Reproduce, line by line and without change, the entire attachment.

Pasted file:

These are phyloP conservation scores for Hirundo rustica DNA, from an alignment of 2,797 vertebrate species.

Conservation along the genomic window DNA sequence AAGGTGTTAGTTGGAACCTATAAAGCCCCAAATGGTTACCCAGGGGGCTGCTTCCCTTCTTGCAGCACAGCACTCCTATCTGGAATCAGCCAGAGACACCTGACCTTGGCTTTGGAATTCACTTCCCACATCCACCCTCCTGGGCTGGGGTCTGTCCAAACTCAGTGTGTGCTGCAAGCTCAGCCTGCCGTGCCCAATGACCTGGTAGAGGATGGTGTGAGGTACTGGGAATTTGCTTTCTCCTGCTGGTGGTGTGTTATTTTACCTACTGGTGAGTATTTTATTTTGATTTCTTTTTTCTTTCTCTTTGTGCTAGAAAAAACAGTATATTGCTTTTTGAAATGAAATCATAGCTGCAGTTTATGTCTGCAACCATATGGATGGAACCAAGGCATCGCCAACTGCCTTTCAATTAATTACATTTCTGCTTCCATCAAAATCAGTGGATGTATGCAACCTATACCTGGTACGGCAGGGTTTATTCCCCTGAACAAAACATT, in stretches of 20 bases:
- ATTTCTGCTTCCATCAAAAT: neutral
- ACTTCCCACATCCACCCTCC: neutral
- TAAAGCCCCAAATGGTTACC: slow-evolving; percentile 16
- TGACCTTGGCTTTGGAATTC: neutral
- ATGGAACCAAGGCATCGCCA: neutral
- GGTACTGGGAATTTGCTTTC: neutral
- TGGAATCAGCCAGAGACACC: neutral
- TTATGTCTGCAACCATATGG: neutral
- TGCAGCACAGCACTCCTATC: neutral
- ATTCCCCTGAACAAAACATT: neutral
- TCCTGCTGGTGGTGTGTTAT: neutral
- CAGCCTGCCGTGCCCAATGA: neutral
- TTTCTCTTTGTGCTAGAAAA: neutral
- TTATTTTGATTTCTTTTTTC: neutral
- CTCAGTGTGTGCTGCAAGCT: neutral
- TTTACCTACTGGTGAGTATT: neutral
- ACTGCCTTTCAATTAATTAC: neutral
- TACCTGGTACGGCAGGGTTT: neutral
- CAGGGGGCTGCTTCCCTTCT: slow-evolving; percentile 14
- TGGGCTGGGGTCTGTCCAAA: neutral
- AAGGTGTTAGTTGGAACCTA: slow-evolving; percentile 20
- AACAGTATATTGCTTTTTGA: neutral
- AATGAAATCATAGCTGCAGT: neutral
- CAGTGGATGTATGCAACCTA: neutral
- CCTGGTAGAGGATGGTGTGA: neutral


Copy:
These are phyloP conservation scores for Hirundo rustica DNA, from an alignment of 2,797 vertebrate species.

Conservation along the genomic window DNA sequence AAGGTGTTAGTTGGAACCTATAAAGCCCCAAATGGTTACCCAGGGGGCTGCTTCCCTTCTTGCAGCACAGCACTCCTATCTGGAATCAGCCAGAGACACCTGACCTTGGCTTTGGAATTCACTTCCCACATCCACCCTCCTGGGCTGGGGTCTGTCCAAACTCAGTGTGTGCTGCAAGCTCAGCCTGCCGTGCCCAATGACCTGGTAGAGGATGGTGTGAGGTACTGGGAATTTGCTTTCTCCTGCTGGTGGTGTGTTATTTTACCTACTGGTGAGTATTTTATTTTGATTTCTTTTTTCTTTCTCTTTGTGCTAGAAAAAACAGTATATTGCTTTTTGAAATGAAATCATAGCTGCAGTTTATGTCTGCAACCATATGGATGGAACCAAGGCATCGCCAACTGCCTTTCAATTAATTACATTTCTGCTTCCATCAAAATCAGTGGATGTATGCAACCTATACCTGGTACGGCAGGGTTTATTCCCCTGAACAAAACATT, in stretches of 20 bases:
- ATTTCTGCTTCCATCAAAAT: neutral
- ACTTCCCACATCCACCCTCC: neutral
- TAAAGCCCCAAATGGTTACC: slow-evolving; percentile 16
- TGACCTTGGCTTTGGAATTC: neutral
- ATGGAACCAAGGCATCGCCA: neutral
- GGTACTGGGAATTTGCTTTC: neutral
- TGGAATCAGCCAGAGACACC: neutral
- TTATGTCTGCAACCATATGG: neutral
- TGCAGCACAGCACTCCTATC: neutral
- ATTCCCCTGAACAAAACATT: neutral
- TCCTGCTGGTGGTGTGTTAT: neutral
- CAGCCTGCCGTGCCCAATGA: neutral
- TTTCTCTTTGTGCTAGAAAA: neutral
- TTATTTTGATTTCTTTTTTC: neutral
- CTCAGTGTGTGCTGCAAGCT: neutral
- TTTACCTACTGGTGAGTATT: neutral
- ACTGCCTTTCAATTAATTAC: neutral
- TACCTGGTACGGCAGGGTTT: neutral
- CAGGGGGCTGCTTCCCTTCT: slow-evolving; percentile 14
- TGGGCTGGGGTCTGTCCAAA: neutral
- AAGGTGTTAGTTGGAACCTA: slow-evolving; percentile 20
- AACAGTATATTGCTTTTTGA: neutral
- AATGAAATCATAGCTGCAGT: neutral
- CAGTGGATGTATGCAACCTA: neutral
- CCTGGTAGAGGATGGTGTGA: neutral